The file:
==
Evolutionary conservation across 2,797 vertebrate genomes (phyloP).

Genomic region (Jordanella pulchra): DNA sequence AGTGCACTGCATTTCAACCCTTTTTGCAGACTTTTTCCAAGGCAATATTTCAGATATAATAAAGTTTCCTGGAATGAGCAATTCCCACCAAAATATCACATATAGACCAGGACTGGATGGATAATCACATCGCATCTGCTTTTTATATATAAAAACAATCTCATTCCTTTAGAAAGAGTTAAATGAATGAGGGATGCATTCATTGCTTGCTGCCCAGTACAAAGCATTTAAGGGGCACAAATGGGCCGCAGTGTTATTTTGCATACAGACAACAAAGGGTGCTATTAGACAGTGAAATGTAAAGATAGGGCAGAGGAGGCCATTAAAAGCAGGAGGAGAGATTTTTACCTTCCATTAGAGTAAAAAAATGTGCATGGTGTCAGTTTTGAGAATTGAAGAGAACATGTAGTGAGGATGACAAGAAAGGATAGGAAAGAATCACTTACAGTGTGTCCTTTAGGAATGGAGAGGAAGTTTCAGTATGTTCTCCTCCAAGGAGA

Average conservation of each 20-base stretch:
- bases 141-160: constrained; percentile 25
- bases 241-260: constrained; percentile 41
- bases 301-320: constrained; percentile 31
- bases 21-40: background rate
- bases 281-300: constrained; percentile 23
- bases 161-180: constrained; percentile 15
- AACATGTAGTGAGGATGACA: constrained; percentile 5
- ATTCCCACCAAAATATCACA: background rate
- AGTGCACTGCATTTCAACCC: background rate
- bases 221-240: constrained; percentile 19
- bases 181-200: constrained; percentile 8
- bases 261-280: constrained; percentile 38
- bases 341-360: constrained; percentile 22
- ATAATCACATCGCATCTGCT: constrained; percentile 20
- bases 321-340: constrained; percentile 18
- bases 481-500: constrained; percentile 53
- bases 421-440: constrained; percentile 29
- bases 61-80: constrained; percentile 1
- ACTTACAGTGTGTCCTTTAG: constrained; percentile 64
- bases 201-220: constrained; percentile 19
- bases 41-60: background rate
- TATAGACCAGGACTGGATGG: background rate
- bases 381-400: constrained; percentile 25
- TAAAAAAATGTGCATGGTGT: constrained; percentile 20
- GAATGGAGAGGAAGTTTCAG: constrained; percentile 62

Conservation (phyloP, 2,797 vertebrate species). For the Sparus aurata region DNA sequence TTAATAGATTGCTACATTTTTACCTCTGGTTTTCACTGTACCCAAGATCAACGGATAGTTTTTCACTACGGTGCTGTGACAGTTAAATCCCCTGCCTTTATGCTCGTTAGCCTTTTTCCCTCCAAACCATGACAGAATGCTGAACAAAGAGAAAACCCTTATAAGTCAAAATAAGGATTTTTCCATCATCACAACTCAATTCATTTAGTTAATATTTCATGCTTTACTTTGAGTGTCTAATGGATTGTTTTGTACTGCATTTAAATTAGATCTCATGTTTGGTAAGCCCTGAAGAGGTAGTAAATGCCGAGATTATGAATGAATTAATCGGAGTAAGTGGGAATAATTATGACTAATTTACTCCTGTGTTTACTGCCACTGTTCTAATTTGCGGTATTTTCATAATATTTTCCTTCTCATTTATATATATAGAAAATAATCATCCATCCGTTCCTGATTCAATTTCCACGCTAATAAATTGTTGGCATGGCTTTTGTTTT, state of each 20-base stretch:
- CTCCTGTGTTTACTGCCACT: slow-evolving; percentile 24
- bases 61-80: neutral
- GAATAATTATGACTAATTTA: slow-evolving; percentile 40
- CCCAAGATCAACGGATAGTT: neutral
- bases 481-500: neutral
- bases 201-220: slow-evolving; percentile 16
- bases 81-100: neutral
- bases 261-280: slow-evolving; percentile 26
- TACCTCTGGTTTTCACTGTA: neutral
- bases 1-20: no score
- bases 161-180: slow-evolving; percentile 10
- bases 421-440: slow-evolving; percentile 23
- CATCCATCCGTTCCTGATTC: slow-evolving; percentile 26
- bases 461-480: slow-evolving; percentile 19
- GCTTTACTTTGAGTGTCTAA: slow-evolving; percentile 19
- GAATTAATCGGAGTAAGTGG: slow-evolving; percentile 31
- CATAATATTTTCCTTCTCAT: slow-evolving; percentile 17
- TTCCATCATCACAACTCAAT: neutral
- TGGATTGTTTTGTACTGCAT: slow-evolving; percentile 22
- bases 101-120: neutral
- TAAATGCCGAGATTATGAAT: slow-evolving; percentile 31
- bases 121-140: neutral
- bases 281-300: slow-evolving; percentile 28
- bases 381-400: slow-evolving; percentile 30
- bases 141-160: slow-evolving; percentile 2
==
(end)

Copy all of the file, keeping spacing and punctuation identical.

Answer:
Evolutionary conservation across 2,797 vertebrate genomes (phyloP).

Genomic region (Jordanella pulchra): DNA sequence AGTGCACTGCATTTCAACCCTTTTTGCAGACTTTTTCCAAGGCAATATTTCAGATATAATAAAGTTTCCTGGAATGAGCAATTCCCACCAAAATATCACATATAGACCAGGACTGGATGGATAATCACATCGCATCTGCTTTTTATATATAAAAACAATCTCATTCCTTTAGAAAGAGTTAAATGAATGAGGGATGCATTCATTGCTTGCTGCCCAGTACAAAGCATTTAAGGGGCACAAATGGGCCGCAGTGTTATTTTGCATACAGACAACAAAGGGTGCTATTAGACAGTGAAATGTAAAGATAGGGCAGAGGAGGCCATTAAAAGCAGGAGGAGAGATTTTTACCTTCCATTAGAGTAAAAAAATGTGCATGGTGTCAGTTTTGAGAATTGAAGAGAACATGTAGTGAGGATGACAAGAAAGGATAGGAAAGAATCACTTACAGTGTGTCCTTTAGGAATGGAGAGGAAGTTTCAGTATGTTCTCCTCCAAGGAGA

Average conservation of each 20-base stretch:
- bases 141-160: constrained; percentile 25
- bases 241-260: constrained; percentile 41
- bases 301-320: constrained; percentile 31
- bases 21-40: background rate
- bases 281-300: constrained; percentile 23
- bases 161-180: constrained; percentile 15
- AACATGTAGTGAGGATGACA: constrained; percentile 5
- ATTCCCACCAAAATATCACA: background rate
- AGTGCACTGCATTTCAACCC: background rate
- bases 221-240: constrained; percentile 19
- bases 181-200: constrained; percentile 8
- bases 261-280: constrained; percentile 38
- bases 341-360: constrained; percentile 22
- ATAATCACATCGCATCTGCT: constrained; percentile 20
- bases 321-340: constrained; percentile 18
- bases 481-500: constrained; percentile 53
- bases 421-440: constrained; percentile 29
- bases 61-80: constrained; percentile 1
- ACTTACAGTGTGTCCTTTAG: constrained; percentile 64
- bases 201-220: constrained; percentile 19
- bases 41-60: background rate
- TATAGACCAGGACTGGATGG: background rate
- bases 381-400: constrained; percentile 25
- TAAAAAAATGTGCATGGTGT: constrained; percentile 20
- GAATGGAGAGGAAGTTTCAG: constrained; percentile 62

Conservation (phyloP, 2,797 vertebrate species). For the Sparus aurata region DNA sequence TTAATAGATTGCTACATTTTTACCTCTGGTTTTCACTGTACCCAAGATCAACGGATAGTTTTTCACTACGGTGCTGTGACAGTTAAATCCCCTGCCTTTATGCTCGTTAGCCTTTTTCCCTCCAAACCATGACAGAATGCTGAACAAAGAGAAAACCCTTATAAGTCAAAATAAGGATTTTTCCATCATCACAACTCAATTCATTTAGTTAATATTTCATGCTTTACTTTGAGTGTCTAATGGATTGTTTTGTACTGCATTTAAATTAGATCTCATGTTTGGTAAGCCCTGAAGAGGTAGTAAATGCCGAGATTATGAATGAATTAATCGGAGTAAGTGGGAATAATTATGACTAATTTACTCCTGTGTTTACTGCCACTGTTCTAATTTGCGGTATTTTCATAATATTTTCCTTCTCATTTATATATATAGAAAATAATCATCCATCCGTTCCTGATTCAATTTCCACGCTAATAAATTGTTGGCATGGCTTTTGTTTT, state of each 20-base stretch:
- CTCCTGTGTTTACTGCCACT: slow-evolving; percentile 24
- bases 61-80: neutral
- GAATAATTATGACTAATTTA: slow-evolving; percentile 40
- CCCAAGATCAACGGATAGTT: neutral
- bases 481-500: neutral
- bases 201-220: slow-evolving; percentile 16
- bases 81-100: neutral
- bases 261-280: slow-evolving; percentile 26
- TACCTCTGGTTTTCACTGTA: neutral
- bases 1-20: no score
- bases 161-180: slow-evolving; percentile 10
- bases 421-440: slow-evolving; percentile 23
- CATCCATCCGTTCCTGATTC: slow-evolving; percentile 26
- bases 461-480: slow-evolving; percentile 19
- GCTTTACTTTGAGTGTCTAA: slow-evolving; percentile 19
- GAATTAATCGGAGTAAGTGG: slow-evolving; percentile 31
- CATAATATTTTCCTTCTCAT: slow-evolving; percentile 17
- TTCCATCATCACAACTCAAT: neutral
- TGGATTGTTTTGTACTGCAT: slow-evolving; percentile 22
- bases 101-120: neutral
- TAAATGCCGAGATTATGAAT: slow-evolving; percentile 31
- bases 121-140: neutral
- bases 281-300: slow-evolving; percentile 28
- bases 381-400: slow-evolving; percentile 30
- bases 141-160: slow-evolving; percentile 2